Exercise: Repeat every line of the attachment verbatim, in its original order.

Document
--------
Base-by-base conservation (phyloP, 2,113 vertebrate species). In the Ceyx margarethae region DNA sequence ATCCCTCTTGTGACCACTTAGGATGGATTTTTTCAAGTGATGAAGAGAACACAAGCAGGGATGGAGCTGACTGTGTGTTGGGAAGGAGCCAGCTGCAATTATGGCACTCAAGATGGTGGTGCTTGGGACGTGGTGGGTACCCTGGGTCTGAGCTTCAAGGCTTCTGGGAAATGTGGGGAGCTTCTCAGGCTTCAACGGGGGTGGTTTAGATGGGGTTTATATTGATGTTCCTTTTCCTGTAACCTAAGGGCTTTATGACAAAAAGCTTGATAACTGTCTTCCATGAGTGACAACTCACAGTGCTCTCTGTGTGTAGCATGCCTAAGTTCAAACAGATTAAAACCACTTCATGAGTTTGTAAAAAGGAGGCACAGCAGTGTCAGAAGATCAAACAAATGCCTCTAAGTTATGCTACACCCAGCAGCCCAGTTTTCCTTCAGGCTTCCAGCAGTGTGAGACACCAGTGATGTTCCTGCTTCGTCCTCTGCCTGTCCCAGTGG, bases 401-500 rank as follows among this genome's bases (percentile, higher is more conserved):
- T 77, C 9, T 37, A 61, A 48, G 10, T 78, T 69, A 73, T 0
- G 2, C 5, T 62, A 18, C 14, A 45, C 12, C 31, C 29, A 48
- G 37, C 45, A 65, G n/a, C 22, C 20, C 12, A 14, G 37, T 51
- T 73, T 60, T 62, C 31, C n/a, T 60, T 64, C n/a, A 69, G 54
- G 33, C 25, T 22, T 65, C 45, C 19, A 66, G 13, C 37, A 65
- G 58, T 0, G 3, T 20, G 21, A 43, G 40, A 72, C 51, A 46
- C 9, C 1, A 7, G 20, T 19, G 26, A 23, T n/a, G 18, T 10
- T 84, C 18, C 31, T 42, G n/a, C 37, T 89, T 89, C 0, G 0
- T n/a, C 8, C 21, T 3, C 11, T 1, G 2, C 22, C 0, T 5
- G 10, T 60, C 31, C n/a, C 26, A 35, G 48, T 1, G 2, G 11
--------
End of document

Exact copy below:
Base-by-base conservation (phyloP, 2,113 vertebrate species). In the Ceyx margarethae region DNA sequence ATCCCTCTTGTGACCACTTAGGATGGATTTTTTCAAGTGATGAAGAGAACACAAGCAGGGATGGAGCTGACTGTGTGTTGGGAAGGAGCCAGCTGCAATTATGGCACTCAAGATGGTGGTGCTTGGGACGTGGTGGGTACCCTGGGTCTGAGCTTCAAGGCTTCTGGGAAATGTGGGGAGCTTCTCAGGCTTCAACGGGGGTGGTTTAGATGGGGTTTATATTGATGTTCCTTTTCCTGTAACCTAAGGGCTTTATGACAAAAAGCTTGATAACTGTCTTCCATGAGTGACAACTCACAGTGCTCTCTGTGTGTAGCATGCCTAAGTTCAAACAGATTAAAACCACTTCATGAGTTTGTAAAAAGGAGGCACAGCAGTGTCAGAAGATCAAACAAATGCCTCTAAGTTATGCTACACCCAGCAGCCCAGTTTTCCTTCAGGCTTCCAGCAGTGTGAGACACCAGTGATGTTCCTGCTTCGTCCTCTGCCTGTCCCAGTGG, bases 401-500 rank as follows among this genome's bases (percentile, higher is more conserved):
- T 77, C 9, T 37, A 61, A 48, G 10, T 78, T 69, A 73, T 0
- G 2, C 5, T 62, A 18, C 14, A 45, C 12, C 31, C 29, A 48
- G 37, C 45, A 65, G n/a, C 22, C 20, C 12, A 14, G 37, T 51
- T 73, T 60, T 62, C 31, C n/a, T 60, T 64, C n/a, A 69, G 54
- G 33, C 25, T 22, T 65, C 45, C 19, A 66, G 13, C 37, A 65
- G 58, T 0, G 3, T 20, G 21, A 43, G 40, A 72, C 51, A 46
- C 9, C 1, A 7, G 20, T 19, G 26, A 23, T n/a, G 18, T 10
- T 84, C 18, C 31, T 42, G n/a, C 37, T 89, T 89, C 0, G 0
- T n/a, C 8, C 21, T 3, C 11, T 1, G 2, C 22, C 0, T 5
- G 10, T 60, C 31, C n/a, C 26, A 35, G 48, T 1, G 2, G 11